Some coaches like to provide their clients with a small number of pricing options. This helps clients feel comfortable, more in control, and more able to create alignment with their needs. We caution coaches against providing too many options - three is generally a good limit - since people who are overwhelmed by too many options often end up choosing none of them. This is known as the Paradox of Choice.
Coach Samuna KC offers a simple but effective framework:
“Give options - like in the coffee shop you can get small, medium, or large. Decide on your three levels of pricing - basic, premium, and gold; name them in the way you want - and go from there.”
Erico Franco of the Agencia de Marketing Digital uses a simple but flexible approach that puts the power in the client’s hands:
"We use tokens to bill our customers. Tokens represent a kind of man-hour but the value varies according to the level of service. If it is a simple support by phone to talk the price is 10 tokens per hour . . . more advanced support can cost 15 tokens . . . and 30 tokens per hour for an executive to make some kind of business strategy. The customer pays for a certain number of monthly tokens and can use them as he or she likes."
Coaching Pricing Tip #5: The Power of Numbers
Finally, one tactical suggestion with your pricing strategy -- use psychology. As a general rule, humans tend to be attracted to numbers with 3s and 7s in them. In addition, even though people know that $0.99 is essentially the same as $1, the former strategy is still successful across industries.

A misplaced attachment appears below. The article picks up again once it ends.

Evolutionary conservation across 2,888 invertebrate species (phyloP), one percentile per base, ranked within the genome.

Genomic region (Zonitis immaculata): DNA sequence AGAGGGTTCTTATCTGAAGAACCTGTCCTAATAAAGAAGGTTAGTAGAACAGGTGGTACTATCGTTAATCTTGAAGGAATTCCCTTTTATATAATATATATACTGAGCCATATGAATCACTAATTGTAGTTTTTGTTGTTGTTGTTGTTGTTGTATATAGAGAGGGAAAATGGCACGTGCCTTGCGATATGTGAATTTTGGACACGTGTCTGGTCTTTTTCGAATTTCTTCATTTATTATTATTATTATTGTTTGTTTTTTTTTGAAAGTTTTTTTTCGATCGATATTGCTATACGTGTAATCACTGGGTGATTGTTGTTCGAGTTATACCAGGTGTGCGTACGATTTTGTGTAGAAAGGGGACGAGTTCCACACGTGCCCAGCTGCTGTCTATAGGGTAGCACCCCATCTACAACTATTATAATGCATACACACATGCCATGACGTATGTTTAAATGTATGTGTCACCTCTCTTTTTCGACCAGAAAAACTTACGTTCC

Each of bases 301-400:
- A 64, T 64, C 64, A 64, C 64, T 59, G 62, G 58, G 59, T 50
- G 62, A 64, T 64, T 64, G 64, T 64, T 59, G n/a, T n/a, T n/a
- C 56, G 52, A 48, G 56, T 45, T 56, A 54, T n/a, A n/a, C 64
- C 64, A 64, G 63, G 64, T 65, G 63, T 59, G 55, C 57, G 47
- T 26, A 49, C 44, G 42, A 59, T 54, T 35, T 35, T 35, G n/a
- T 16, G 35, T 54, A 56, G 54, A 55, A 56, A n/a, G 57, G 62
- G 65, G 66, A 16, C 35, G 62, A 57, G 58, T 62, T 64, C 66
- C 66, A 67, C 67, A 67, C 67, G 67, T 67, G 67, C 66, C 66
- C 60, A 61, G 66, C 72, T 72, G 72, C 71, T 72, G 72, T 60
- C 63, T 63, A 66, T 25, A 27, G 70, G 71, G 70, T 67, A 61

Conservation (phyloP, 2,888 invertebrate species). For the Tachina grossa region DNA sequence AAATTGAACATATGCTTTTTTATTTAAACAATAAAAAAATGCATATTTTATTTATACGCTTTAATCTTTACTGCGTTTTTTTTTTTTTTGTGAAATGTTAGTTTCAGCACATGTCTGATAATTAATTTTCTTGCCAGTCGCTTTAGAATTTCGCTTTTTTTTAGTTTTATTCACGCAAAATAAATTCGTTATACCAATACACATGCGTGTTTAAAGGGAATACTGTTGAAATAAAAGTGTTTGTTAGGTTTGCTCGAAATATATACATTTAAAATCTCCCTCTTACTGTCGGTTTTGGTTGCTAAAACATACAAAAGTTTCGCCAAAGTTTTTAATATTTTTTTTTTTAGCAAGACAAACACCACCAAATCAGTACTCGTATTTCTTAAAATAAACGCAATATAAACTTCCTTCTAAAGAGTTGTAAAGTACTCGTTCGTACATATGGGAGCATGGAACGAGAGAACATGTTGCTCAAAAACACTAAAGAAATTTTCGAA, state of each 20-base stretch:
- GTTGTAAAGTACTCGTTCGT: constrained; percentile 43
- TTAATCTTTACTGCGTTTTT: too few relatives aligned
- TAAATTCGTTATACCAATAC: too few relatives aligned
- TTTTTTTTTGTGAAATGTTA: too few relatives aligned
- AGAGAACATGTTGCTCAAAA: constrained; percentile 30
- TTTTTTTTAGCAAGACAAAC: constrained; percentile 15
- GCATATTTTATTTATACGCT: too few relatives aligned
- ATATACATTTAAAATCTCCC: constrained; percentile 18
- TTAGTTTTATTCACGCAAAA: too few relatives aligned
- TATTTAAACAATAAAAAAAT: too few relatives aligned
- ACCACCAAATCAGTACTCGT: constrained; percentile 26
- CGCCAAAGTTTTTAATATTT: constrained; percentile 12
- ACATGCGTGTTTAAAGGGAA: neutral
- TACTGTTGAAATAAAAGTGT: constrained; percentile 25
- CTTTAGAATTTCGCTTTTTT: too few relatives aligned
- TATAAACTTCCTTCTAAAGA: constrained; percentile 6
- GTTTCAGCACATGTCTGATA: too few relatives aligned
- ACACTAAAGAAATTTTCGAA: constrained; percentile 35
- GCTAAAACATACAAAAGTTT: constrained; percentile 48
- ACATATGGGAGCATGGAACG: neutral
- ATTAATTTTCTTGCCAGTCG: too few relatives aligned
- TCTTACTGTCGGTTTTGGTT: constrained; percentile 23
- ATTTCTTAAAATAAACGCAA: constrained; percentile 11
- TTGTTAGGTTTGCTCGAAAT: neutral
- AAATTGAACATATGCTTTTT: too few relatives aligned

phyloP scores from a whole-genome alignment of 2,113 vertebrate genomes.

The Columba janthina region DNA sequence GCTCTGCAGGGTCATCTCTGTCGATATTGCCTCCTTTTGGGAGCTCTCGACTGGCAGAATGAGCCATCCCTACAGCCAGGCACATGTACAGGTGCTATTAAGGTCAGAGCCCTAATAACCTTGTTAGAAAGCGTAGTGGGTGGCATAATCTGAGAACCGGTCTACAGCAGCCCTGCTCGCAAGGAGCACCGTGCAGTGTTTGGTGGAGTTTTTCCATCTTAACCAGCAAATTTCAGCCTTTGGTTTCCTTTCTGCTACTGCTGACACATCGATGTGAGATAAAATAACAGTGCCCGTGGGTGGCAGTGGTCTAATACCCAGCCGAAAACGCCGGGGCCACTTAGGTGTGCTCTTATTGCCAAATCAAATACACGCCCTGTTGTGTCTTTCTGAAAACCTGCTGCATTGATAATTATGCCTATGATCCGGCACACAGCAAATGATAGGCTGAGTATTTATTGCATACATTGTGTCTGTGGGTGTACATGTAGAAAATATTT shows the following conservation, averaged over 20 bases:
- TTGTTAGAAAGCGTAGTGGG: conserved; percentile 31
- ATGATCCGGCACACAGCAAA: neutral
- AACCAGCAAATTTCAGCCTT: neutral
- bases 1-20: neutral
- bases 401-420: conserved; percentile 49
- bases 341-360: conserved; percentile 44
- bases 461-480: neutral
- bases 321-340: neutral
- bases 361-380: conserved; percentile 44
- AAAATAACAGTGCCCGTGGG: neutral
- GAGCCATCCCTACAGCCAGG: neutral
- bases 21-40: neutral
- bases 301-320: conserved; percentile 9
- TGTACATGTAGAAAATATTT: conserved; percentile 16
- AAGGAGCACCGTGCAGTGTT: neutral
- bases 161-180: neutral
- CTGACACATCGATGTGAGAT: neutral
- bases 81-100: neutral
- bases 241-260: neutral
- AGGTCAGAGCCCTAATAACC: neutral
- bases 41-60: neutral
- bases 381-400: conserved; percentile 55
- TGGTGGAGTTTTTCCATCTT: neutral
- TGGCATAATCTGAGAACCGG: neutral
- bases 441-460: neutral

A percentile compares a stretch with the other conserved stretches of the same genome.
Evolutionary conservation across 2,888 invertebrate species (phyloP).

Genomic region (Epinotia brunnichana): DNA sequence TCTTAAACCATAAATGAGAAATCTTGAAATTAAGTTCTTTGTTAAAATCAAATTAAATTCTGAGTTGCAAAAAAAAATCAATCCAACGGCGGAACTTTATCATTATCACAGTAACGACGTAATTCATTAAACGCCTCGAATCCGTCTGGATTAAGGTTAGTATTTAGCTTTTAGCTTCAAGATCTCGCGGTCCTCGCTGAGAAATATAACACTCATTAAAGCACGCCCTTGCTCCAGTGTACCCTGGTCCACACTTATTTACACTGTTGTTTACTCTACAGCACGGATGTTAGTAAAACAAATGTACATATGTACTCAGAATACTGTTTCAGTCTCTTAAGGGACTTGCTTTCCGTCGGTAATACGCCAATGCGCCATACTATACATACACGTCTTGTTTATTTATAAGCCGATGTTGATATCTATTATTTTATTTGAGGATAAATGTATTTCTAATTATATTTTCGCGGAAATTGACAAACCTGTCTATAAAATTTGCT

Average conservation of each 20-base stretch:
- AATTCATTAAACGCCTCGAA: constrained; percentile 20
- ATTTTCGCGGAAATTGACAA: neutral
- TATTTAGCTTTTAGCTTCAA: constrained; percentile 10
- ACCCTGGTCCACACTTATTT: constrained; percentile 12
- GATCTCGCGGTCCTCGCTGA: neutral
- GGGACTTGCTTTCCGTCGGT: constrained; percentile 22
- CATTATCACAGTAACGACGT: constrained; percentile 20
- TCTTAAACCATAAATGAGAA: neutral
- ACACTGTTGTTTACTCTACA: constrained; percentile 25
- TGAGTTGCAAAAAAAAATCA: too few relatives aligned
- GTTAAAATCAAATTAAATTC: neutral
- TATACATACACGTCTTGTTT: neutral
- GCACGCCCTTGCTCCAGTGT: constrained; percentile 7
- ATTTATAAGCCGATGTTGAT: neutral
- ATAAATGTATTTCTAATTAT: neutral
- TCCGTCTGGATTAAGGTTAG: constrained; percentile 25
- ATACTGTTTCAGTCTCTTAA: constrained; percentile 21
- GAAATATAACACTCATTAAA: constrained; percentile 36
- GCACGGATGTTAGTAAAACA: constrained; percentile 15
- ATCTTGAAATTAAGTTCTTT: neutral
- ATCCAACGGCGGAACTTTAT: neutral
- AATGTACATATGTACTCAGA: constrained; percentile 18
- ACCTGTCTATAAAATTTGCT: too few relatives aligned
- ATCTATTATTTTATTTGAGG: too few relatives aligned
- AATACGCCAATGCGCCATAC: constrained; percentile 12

As a coach, charging (e.g.) $499.99 for an engagement might make you seem cheap or sales-y. That said, pricing at $970 will generally be perceived as significantly lower and more attractive than $1000.
Samuna KC offers a further insight to
“offer an unusual number. For example, your premium offer could be $1478; this way, your clients will think you have considered different costs before pricing and it's not just a random number.”
Coaching pricing does not lend itself to a one-size-fits-all approach. Coaches need to consider the competitive dynamics of their marketplace, their experience and credentials, and the client’s willingness to pay, among other factors. That said, the above principles and tactics should help you make the most of your coaching engagements.